- Li L, Osdal T, Ho Y, Chun S, McDonald T, Agarwal P, Lin A, Chu S, Qi J, Li L, Hsieh YT, Dos Santos C, Yuan H, Ha TQ, Popa M, Hovland R, Bruserud O, Gjertsen BT, Kuo YH, Chen WY, Lain S, McCormack E, Bhatia R. (2014) SIRT1 activation by a c-MYC Oncogenic Network Promotes the Maintenance and Drug Resistance of Human FLT3-ITD Acute Myeloid Leukemia Stem Cells. Cell Stem Cell. 15: 431-46. PMID: 25280219
- Wang, Z., Liu, Z., Wu X., Chu, S., Wang, J.H., Yuan, H., Roth, M., Yuan, Y.C., Bhatia, R. and Chen, W.Y. (2014) ATRA-induced cellular differentiation and CD38 expression inhibits acquisition of BCR-ABL mutations for CML acquired resistance. PloS Genet 10: e1004414. PMID: 24967705
- Roth, M. and Chen W.Y. (2014) Sorting out functions of sirtuins in cancer. Oncogene. 33(13):1609-20. PMID: 23604120
- Roth,M., Wang, Z. and Chen W.Y. (2013) Sirtuins in hematological aging and malignancy. Critical Reviews in Oncogenesis. 18(6):485-501.
- Yuan, H. Su, L. and Chen, W.Y. (2013) The emerging and diverse roles of sirtuins in cancer: A clinical perspective. Oncotarget & Therapy 6:1399-1416.
- Wang, Z. and Chen, W.Y. (2013) Emerging roles of SIRT1 in cancer drug resistance. Genes & Cancer. 4: 82-90.
- Chen, W.Y. and Bhatia, R. (2013) Roles of SIRT1 in leukemogenesis. Curr Opin Hematol 20: 308-313.
- Wang, Z., Yuan, H., Roth M., Stark, J., Bhatia, R. and Chen, W.Y. (2013) SIRT1 deacetylase promotes acquisition of genetic mutations for drug resistance in CML cells. Oncogene 32: 589-598. PMID: 22410779; PMCID: PMC3376246.
- Chen, W.Y. (2012) Accelerating cancer evolution: a dark side of SIRT1 in genome maintenance. Oncotarget 3: 363-364.
- Chakraborty, S., Stark, J.M., Sun,C.L., Modi, H., Chen, W.Y., O’Connor T., Forman, S.J., Bhatia, S., and Bhatia R. (2012) Chronic Myelogenous Leukemia Stem and Progenitor Cells Demonstrate Chromosomal Instability Related to Repeated Breakage-Fusion-Bridge Cycles Mediated by Non-Homologous End Joining. Blood 119: 6187-6197. PMCID: PMC3383199
- Nam S., Scuto A., Yang F., Chen W.Y., Park S., Yoo H.S., Konig H., Bhatia R., Cheng X., Merz K.H., Eisenbrand G., and Jove R. (2012) Indirubin derivatives induce apoptosis of chronic myelogenous leukemia cells involving inhibition of STAT5 signaling. Molecular Oncology 6: 276-283.
- Yuan, H., Wang, Z ., Zhang, H., Bhatia, R. and Chen, W.Y. (2012) Overcoming CML acquired resistance by specific inhibition of Aurora A kinase in the KCL-22 cell model. Carcinogenesis 33: 285-293. PMID: 22116466; PMCID: PMC3271265
- Li, L., Wang, L., Li, L., McDonald, T., Ho, Y., Holyoake T., Chen, W.Y.# and Bhatia, R. # (2012) Activation of p53 by SIRT1 inhibition enhances elimination of CML leukemia stem cells in combination with Imatinib. Cancer Cell 21: 266-281. PMCID: PMC3285436. #Co-corresponding authors.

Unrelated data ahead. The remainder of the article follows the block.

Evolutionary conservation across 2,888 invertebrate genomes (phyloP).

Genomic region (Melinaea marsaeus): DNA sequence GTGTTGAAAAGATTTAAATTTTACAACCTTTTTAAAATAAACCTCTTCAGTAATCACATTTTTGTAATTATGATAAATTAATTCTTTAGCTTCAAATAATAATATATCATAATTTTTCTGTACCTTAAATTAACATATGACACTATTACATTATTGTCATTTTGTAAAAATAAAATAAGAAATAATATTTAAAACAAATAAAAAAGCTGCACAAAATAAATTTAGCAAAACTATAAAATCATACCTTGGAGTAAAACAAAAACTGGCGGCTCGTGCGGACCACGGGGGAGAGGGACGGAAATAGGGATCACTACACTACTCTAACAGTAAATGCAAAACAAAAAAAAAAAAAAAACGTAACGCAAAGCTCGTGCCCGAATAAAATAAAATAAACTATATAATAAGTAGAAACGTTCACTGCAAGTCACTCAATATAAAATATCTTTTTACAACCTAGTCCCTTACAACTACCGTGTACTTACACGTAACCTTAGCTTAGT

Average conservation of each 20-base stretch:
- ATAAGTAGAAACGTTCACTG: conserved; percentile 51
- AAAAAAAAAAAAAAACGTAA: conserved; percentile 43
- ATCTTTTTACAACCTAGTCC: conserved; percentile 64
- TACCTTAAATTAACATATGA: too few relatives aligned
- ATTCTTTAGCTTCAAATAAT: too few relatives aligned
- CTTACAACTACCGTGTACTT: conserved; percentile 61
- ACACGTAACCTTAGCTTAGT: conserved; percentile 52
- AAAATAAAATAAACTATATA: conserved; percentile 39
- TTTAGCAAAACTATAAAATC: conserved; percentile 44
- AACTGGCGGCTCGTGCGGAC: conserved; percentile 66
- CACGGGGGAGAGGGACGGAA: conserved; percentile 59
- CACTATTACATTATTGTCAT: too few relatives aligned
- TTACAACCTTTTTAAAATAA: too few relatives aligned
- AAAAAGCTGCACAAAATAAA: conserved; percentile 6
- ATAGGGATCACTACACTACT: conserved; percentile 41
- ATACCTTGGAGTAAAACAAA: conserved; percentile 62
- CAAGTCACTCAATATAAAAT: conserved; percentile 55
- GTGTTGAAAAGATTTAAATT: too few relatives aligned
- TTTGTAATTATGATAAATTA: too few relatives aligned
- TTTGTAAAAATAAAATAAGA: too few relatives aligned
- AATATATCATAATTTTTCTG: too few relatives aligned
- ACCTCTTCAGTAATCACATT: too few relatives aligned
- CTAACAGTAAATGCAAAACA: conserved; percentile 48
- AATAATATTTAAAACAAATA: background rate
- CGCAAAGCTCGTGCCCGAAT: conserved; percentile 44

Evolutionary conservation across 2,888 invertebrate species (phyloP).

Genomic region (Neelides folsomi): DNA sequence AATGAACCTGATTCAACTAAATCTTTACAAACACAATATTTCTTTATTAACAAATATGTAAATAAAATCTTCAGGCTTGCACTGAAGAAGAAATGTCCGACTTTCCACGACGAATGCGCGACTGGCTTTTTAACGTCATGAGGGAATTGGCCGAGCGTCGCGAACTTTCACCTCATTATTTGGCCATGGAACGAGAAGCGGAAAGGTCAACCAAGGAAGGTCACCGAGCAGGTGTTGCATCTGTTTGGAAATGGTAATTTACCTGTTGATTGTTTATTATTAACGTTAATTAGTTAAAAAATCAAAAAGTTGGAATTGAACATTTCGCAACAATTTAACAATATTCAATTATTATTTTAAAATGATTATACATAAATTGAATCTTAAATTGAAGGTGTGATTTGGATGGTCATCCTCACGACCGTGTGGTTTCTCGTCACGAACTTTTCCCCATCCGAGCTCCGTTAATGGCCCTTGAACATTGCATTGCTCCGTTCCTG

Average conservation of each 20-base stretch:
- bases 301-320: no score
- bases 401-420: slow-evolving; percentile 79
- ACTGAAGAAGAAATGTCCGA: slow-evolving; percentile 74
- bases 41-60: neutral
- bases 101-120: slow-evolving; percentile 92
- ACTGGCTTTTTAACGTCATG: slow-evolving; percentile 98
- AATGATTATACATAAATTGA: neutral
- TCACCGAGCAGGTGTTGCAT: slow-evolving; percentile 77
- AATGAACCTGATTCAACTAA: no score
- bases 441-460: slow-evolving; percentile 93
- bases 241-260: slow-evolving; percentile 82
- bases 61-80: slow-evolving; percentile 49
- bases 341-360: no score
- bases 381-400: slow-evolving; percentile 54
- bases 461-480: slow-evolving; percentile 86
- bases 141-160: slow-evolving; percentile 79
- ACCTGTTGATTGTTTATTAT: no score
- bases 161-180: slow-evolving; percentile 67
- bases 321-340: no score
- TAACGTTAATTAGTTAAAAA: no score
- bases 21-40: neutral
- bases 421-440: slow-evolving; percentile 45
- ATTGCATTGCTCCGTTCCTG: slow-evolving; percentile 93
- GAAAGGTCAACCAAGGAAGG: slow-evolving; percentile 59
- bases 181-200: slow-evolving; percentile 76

- Yuan, H., Wang, Z., Li, L., Zhang, H., Modi, H., Horne, D., Stark, J., Bhatia, R. # and Chen, W.Y. # (2012) Activation of stress response gene SIRT1 by BCR-ABL promotes leukemogenesis. Blood 119: 1904-1914. PMID: 22207735; PMCID: PMC3293644 #Co-corresponding authors.
- Wang, B., Hasan, K.M., Alvarado, E., Yuan, H., Wu, H. and Chen, W.Y. (2011) NAMPT over-expression in prostate cancer and its contribution to tumor cell survival and stress response. Oncogene 30: 907-921. PMID: 20956937
- Chen, W.Y., Yuan, H. and Wang, Z. (2011) De novo acquisition of BCR-ABL mutations for CML acquired resistance. In Myeloid Leukemia: Basic Mechanisms of Leukemogenesis. Steffen Koschmieder and Utz Krug (eds). pp 69-84. (Hyperlink)
- Yuan, H., Wang, Z., Gao, C., Chen, W., Huang, Q., Yee, J.K., Bhatia, R., and Chen, W.Y. (2010) BCR-ABL gene expression is required for its mutations in a novel KCL-22 cell culture model for acquired resistance of chronic myelogenous leukemia. J Biol Chem 285:5085-5096. PMCID: PMC2836111
- Chen W.Y., Wang, D.H., Chiu, R.W., Lou, J.Y., Gu, W, and Baylin, S.B. (2005) Tumor suppressor HIC1 directly regulates SIRT1 deacetylase to modulate p53-dependent apoptotic DNA damage responses. Cell, 123:437-448. PMID: 16269335
- Chen, W.Y., Cooper, T.K., Zahnow, C.A., Overholtzer, M, Zhao, Z, Ladanyi, M., Karp, .E., Gokgoz, N., Wunder, J.S., Andrulis, I.L., Levine, A.J., Mankowski, J.L., & Baylin, S.B. (2004) Epigenetic and genetic loss of Hic1 function accentuates the role of p53 in tumorigenesis. Cancer Cell, 6:387-398. PMID: 15488761.
- Chen W.Y., Zeng X., Carter M.G., Morrell C.N., Chiu Yen R.W., Esteller M., Watkins D.N., Herman J.G., Mankowski J.L. & Baylin S.B. (2003) Heterozygous disruption of Hic1 predisposes mice to a gender-dependent spectrum of malignant tumors. Nat Genet, 33, 197-202. PMID: 12539045.
- Chen W.Y., Wu X., Levasseur D.N., Liu H., Lai L., Kappes J.C. & Townes T.M. (2000) Lentiviral vector transduction of hematopoietic stem cells that mediate long-term reconstitution of lethally irradiated mice. Stem Cells, 18, 352-359.
- Chen W.Y. & Townes T.M. (2000) Molecular mechanism for silencing virally transduced genes involves histone deacetylation and chromatin condensation. Proc Natl Acad Sci U S A, 97, 377-382. PMID: 10618426; PMCID: PMC26671.
- Chen W.Y., Bailey E.C., McCune S.L., Dong J.Y. & Townes T.M. (1997) Reactivation of silenced, virally transduced genes by inhibitors of histone deacetylase. Proc Natl Acad Sci U S A, 94, 5798-5803. PMID: 9159154; PMCID: PMC20860